With this study, we report encouraging midterm survivorship and functional results using cementless stemmed components in combination with morselized bone graft in revision TKA. The latter allows for reconstructing deficient bone stock adjacent to the failed prosthesis, which is advantageous because, theoretically, bone will be available if additional revisions are necessary in the future. Only bone grafting can reconstitute deficient bone stock, unlike other techniques used to address bone loss in revision TKA [6, 21, 2529, 34, 43]. We therefore determined (1) survivorship and complications, (2) function, and (3) radiographic findings associated with the use of cementless stemmed revision knee components in combination with loosely packed morselized bone graft to reconstruct osseous defects in revision TKA.
There are limitations to this study. First, our study is retrospective and we have no control group with which to compare this technique. As such, our results should be interpreted with guarded optimism. However, we believe the low failure rate in the series at midterm and the occurrence of radiographic graft incorporation and bone stock restoration in 96% of cases is encouraging. Second, this is a one-surgeon and center study with relatively low patient numbers. The same limitation exists in most published revision TKA studies [2, 5, 6, 12, 16, 20, 21, 2529, 34, 3740, 42, 43], indicating the technically challenging nature of the procedure and the difficulty setting up a multicenter, multisurgeon study. Third, selection, measurement, and interviewer bias may have affected our functional assessment. However, we have addressed this by using a patient-based functional questionnaire (OKS) and by independently assessing the radiographs by two reviewers, a consultant radiologist (AGP) and a senior orthopaedic surgery trainee (SAH) to address interobserver variability.
Prosthesis survivorship in our study was 98% at 10 years with a 2% revision rate and a 9% reoperation rate. These results compare favorably with those of other published techniques (Table 2). Two studies have advocated using cement with or without screw fixation in cases with bone deficiency in TKA [21, 29]. The reported survivorship rates were 100% at 6 years [21] and 97% at 7 years [29]. Both studies, however, included patients undergoing primary TKA as opposed to revision TKA. Cement generally performs poorly in the long term, as it provides inferior load transfer with poor fatigue properties [10, 30], leading to failure. Published survivorship rates of augments underneath the tibial tray or to reconstruct femoral condylar defects range from 92% to 100% at short to midterm followup [6, 25, 26]. Using augments is a bone-sacrificing option rather than a preserving one, as resection of more bone may be required to accommodate them. Hinged knee implants also have been used in revision TKAs with bone deficiency [27, 28, 34, 43]. The reported survivorship rates range from 68% to 96% at followups ranging from 3 to 5 years. These devices are bone-sacrificing, expensive, and take time to manufacture [27, 34]. Bone grafting achieves comparable survivorship to the above techniques but with the advantage of reconstituting bone stock. Structural allografts’ survivorship rates range from 79% to 92% at midterm followup [2, 12]. No study has ever documented endosteal revascularization in massive allografts. In addition, allografts have some disadvantages, including the risk of nonunion and disease transmission [7, 9, 10]. Some authors find morselized bone a more versatile option as the graft can be easily contoured intraoperatively to fit the defect [41]. Two different techniques of applying these grafts have been described [5, 20, 3740, 42], with impaction and without. Impaction grafting, which is widely used in revision hip surgery on the femoral and acetabular sides with good functional and radiographic results [3], also has been described in revision knee surgery with the use of cemented stemmed implants [5, 20, 42], with reported survivorship rates between 95% and 100% at short-term followup. Impaction grafting, however, requires a relatively large amount of bone graft, is expensive, time consuming, and technically challenging. The technique we used was first described by Whiteside [37], which involved using a mixture of loosely-packed cancellous allogenic and autogenic morselized bone with cementless press-fit titanium long-stemmed knee components.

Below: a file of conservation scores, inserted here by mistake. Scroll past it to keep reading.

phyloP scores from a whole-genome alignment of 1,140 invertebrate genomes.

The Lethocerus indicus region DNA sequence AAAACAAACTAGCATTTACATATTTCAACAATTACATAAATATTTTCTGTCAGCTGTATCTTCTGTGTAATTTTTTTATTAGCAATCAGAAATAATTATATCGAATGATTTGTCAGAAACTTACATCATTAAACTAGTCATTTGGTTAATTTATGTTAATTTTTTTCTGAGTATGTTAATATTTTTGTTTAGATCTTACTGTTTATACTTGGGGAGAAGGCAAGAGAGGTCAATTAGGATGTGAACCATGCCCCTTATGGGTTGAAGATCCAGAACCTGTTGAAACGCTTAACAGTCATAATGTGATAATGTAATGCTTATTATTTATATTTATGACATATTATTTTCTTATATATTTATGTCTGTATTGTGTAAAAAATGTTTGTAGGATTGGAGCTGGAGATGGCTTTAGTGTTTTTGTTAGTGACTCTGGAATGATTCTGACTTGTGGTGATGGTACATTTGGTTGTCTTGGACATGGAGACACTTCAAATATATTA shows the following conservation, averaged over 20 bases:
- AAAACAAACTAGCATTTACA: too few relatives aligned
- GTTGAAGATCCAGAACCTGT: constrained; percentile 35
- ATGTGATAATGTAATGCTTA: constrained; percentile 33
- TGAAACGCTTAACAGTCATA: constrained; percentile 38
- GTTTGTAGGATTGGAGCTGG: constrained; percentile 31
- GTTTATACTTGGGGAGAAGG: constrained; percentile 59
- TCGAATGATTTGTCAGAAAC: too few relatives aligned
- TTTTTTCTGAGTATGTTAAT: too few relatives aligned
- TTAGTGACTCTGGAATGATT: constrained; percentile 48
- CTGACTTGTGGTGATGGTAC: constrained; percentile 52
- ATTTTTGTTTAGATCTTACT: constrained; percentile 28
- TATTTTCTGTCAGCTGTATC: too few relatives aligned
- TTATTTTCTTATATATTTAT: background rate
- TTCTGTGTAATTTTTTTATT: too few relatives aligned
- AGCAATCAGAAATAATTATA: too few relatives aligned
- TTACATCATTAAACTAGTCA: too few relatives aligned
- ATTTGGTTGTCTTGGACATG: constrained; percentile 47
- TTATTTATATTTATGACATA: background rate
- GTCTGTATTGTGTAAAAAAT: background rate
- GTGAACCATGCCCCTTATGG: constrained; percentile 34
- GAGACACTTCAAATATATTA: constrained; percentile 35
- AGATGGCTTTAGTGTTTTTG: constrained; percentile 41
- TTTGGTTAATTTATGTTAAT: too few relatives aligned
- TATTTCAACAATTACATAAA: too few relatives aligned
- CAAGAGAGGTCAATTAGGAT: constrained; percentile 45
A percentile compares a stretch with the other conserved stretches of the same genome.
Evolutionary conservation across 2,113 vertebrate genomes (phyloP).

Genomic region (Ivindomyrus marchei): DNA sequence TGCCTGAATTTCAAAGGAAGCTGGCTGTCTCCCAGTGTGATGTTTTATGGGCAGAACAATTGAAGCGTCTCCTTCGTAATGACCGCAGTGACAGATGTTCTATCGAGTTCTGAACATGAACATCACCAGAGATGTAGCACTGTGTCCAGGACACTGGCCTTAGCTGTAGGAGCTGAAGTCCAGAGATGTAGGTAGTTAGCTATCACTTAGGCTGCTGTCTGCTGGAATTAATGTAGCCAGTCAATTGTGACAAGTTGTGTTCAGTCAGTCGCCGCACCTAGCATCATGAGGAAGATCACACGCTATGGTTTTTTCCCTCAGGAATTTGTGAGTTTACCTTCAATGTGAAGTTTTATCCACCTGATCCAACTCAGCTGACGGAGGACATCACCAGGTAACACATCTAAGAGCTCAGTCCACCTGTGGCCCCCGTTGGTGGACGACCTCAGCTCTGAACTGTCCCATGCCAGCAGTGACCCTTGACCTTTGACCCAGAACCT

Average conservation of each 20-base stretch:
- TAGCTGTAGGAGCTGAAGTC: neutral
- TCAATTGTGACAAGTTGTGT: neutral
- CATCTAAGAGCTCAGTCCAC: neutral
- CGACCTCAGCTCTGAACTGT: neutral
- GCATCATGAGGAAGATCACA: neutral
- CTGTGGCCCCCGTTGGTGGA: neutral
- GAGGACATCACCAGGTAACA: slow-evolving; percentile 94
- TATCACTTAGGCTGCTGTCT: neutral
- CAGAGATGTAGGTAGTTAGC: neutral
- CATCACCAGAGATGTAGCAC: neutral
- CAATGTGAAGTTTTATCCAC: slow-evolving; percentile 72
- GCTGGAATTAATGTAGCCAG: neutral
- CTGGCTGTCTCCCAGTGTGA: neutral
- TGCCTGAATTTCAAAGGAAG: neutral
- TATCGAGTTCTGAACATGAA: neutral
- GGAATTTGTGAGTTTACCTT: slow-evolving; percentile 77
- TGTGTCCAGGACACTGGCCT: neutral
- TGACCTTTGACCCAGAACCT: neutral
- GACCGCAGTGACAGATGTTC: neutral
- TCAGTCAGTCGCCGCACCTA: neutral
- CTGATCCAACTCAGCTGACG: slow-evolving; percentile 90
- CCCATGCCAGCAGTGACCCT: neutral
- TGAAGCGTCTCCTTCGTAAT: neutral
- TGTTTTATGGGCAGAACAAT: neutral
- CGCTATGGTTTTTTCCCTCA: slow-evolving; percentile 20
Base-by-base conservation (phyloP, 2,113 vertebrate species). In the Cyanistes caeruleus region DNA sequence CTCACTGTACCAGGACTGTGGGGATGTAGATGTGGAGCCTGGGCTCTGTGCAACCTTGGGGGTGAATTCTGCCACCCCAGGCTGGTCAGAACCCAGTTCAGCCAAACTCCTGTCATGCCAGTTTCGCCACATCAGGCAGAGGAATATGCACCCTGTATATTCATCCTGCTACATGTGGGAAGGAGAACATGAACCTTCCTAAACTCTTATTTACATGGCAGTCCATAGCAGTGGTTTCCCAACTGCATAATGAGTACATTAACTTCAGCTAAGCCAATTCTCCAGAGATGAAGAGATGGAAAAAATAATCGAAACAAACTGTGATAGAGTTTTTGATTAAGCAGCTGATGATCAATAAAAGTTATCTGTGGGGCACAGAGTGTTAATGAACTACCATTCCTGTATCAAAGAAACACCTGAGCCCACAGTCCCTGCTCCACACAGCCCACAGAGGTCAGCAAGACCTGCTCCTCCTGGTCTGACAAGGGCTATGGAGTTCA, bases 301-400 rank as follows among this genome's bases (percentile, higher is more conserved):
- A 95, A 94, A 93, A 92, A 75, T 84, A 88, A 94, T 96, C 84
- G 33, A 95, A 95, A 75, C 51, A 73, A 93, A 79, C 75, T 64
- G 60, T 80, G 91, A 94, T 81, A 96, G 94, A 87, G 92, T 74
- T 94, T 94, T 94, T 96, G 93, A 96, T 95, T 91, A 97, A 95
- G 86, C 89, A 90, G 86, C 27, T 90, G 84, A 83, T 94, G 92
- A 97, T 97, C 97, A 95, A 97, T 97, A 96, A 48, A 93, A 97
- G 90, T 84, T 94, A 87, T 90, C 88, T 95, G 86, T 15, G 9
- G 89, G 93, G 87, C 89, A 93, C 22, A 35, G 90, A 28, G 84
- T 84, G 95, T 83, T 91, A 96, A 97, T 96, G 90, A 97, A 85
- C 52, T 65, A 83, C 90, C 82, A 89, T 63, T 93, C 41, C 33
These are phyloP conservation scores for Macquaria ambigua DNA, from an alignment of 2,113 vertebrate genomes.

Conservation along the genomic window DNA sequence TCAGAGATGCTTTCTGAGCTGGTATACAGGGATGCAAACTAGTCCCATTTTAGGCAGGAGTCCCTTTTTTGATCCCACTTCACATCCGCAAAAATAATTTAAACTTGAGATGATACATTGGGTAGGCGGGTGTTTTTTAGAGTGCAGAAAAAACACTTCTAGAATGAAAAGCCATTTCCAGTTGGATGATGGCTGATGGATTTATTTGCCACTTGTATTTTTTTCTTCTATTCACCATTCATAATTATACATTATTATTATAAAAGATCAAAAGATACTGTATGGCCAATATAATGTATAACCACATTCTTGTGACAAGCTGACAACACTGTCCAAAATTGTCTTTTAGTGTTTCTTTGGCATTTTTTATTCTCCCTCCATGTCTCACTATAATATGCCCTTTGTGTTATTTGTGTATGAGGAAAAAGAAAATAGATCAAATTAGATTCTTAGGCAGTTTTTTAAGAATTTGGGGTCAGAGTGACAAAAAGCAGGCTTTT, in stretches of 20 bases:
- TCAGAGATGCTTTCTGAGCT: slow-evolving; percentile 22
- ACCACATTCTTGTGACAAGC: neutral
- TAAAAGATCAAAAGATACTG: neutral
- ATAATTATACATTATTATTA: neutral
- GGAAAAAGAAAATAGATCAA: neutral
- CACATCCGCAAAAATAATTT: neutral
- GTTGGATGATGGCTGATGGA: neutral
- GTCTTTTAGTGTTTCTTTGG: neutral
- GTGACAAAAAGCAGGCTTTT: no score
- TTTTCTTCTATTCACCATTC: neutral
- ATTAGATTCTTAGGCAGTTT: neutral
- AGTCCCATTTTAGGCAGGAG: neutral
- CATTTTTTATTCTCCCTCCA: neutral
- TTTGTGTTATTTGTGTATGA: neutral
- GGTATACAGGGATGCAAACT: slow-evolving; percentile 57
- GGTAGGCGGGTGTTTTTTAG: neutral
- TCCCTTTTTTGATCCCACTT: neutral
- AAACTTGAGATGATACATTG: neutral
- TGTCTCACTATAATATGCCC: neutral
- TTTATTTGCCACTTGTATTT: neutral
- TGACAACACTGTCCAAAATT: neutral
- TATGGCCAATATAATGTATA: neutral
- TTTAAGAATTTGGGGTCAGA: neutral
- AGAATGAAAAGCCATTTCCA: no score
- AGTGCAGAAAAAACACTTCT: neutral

Table 2
Table 2
Results of primary and revision TKAs associated with bone loss using various reconstructive techniques
Our patients achieved a mean OKS of 41 (68%) and a mean knee ROM of 98° postoperatively. This is comparable with results reported in other studies (Table 2).
Graft incorporation with clear trabeculations across the graft site occurred in 96% of cases, which is very encouraging. The prevalence of radiolucencies in our series was 10% in total. A revision procedure was necessary in only one patient. Reported rates of radiolucencies adjacent to the TKA prosthesis in studies describing techniques not involving bone grafting were: cementation alone, 77% [21]; cement with screws, 27% [29]; augments, 27%, 46%,and 16% respectively [6, 25, 26]; and hinged knee prostheses, 50% and 15% respectively [27, 34].
There are numerous reconstructive options to address bone loss in TKA (Table 2) including cementation with or without screws, use of augments (modular or customized), hinged knee endoprostheses (modular or customized), and bone grafting (morselized or bulk structural allografts). When choosing the most appropriate method, factors including the potential for additional revision, life expectancy, functional demand, and patient comorbidities must be considered. Our observations suggest a low failure rate, improvement in function, and durable fixation from 4 to 10 years, suggesting this technique is a reasonable and versatile option when reconstructing moderate to severe bone loss in revision TKA and obviates the need for excessive bone resection and the use of large metal augments, mass allografts, or custom prostheses.
Footnotes
Each author certifies that he or she has no commercial associations (eg, consultancies, stock ownership, equity interest, patent/licensing arrangements, etc) that might pose a conflict of interest in connection with the submitted article.
Each author certifies that his or her institution approved the human protocol for this investigation, that all investigations were conducted in conformity with ethical principles of research, and that informed consent for participation in the study was obtained.
This work was performed at Lister Hospital, East and North Hertfordshire NHS Trust, UK.